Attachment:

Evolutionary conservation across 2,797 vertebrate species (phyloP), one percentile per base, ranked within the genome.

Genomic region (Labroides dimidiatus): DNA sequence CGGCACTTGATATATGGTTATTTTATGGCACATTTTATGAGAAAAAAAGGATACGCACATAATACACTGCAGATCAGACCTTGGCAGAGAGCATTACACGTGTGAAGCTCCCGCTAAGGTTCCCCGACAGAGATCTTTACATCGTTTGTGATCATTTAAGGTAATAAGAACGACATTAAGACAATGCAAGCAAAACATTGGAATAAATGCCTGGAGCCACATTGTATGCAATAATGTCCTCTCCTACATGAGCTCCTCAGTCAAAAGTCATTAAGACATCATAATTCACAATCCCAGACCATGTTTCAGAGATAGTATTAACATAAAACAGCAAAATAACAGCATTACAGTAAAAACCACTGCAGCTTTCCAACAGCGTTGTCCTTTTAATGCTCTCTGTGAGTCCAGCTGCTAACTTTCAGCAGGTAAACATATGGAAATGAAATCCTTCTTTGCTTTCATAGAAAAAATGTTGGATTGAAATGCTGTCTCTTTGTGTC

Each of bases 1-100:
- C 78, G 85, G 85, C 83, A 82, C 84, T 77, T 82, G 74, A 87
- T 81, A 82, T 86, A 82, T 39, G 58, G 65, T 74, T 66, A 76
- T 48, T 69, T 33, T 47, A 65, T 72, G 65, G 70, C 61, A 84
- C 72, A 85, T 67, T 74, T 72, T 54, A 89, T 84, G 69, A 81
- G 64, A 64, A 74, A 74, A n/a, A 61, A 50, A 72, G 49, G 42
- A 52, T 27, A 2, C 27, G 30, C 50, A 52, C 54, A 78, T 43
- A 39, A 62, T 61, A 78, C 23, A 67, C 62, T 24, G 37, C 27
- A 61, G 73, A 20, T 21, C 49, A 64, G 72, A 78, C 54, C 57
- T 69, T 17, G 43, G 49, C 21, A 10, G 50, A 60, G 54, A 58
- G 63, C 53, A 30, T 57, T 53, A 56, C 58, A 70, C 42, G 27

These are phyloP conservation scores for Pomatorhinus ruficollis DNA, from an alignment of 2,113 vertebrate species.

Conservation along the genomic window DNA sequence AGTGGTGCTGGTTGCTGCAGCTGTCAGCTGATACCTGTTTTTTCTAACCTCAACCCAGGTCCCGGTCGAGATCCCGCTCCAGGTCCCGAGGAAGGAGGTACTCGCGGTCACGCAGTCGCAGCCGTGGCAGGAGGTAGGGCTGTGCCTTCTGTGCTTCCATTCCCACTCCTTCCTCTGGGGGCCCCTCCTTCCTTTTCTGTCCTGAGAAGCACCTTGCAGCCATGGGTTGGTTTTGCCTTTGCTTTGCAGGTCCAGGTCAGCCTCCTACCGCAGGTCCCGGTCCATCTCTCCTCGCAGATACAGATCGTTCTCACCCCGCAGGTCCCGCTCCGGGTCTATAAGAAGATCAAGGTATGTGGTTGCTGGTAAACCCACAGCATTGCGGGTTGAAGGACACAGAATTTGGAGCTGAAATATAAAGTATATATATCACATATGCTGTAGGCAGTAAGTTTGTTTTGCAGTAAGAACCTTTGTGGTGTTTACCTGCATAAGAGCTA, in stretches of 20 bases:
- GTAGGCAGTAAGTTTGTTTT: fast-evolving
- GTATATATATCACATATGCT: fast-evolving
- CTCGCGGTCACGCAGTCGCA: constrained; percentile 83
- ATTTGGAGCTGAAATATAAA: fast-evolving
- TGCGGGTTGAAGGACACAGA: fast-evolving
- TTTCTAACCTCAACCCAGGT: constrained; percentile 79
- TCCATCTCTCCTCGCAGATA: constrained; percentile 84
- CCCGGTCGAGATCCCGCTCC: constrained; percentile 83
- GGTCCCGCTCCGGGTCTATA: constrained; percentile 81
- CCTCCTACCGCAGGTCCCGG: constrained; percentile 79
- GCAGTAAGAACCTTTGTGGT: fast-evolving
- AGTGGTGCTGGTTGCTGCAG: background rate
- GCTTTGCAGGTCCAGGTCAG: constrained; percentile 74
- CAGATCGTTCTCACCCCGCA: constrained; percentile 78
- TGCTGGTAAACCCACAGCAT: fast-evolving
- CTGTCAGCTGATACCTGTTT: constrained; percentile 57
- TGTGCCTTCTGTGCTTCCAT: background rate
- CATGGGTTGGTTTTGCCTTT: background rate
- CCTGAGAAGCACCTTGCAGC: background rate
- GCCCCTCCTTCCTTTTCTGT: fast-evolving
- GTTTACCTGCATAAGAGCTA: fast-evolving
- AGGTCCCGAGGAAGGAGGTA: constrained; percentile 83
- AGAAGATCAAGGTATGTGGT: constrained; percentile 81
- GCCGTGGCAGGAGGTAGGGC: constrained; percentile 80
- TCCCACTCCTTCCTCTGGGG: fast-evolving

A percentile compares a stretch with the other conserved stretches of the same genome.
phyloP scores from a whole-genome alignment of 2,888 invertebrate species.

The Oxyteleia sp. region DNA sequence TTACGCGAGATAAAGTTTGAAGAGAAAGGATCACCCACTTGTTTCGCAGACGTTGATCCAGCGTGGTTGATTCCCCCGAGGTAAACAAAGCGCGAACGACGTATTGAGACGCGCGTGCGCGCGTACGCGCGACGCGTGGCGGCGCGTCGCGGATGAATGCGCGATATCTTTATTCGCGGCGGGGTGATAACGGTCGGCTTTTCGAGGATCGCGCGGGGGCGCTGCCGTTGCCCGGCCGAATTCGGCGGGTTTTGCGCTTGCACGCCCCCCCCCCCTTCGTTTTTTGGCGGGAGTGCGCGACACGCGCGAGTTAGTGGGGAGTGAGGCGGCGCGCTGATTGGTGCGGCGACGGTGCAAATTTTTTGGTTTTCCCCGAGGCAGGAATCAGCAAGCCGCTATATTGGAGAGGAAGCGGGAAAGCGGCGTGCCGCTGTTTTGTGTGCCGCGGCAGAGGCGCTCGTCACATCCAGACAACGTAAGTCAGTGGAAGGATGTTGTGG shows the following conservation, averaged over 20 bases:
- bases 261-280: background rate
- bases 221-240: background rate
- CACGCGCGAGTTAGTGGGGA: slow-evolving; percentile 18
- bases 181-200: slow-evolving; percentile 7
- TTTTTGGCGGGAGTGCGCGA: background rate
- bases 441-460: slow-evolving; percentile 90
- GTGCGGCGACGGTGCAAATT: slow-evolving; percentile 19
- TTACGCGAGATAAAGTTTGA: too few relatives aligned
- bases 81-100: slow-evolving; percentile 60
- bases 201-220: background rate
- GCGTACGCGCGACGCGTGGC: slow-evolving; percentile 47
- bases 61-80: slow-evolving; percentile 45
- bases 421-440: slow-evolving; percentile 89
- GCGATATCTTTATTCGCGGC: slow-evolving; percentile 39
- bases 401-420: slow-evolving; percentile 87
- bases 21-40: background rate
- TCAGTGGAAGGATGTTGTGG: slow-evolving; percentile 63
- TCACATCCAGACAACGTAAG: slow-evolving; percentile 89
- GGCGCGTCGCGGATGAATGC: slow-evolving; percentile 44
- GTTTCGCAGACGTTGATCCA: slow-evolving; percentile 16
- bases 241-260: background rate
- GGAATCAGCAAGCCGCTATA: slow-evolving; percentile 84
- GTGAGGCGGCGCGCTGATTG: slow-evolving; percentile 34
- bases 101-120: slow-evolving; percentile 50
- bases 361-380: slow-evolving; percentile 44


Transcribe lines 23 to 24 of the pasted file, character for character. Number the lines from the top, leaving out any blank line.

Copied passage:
- CCCGGTCGAGATCCCGCTCC: constrained; percentile 83
- GGTCCCGCTCCGGGTCTATA: constrained; percentile 81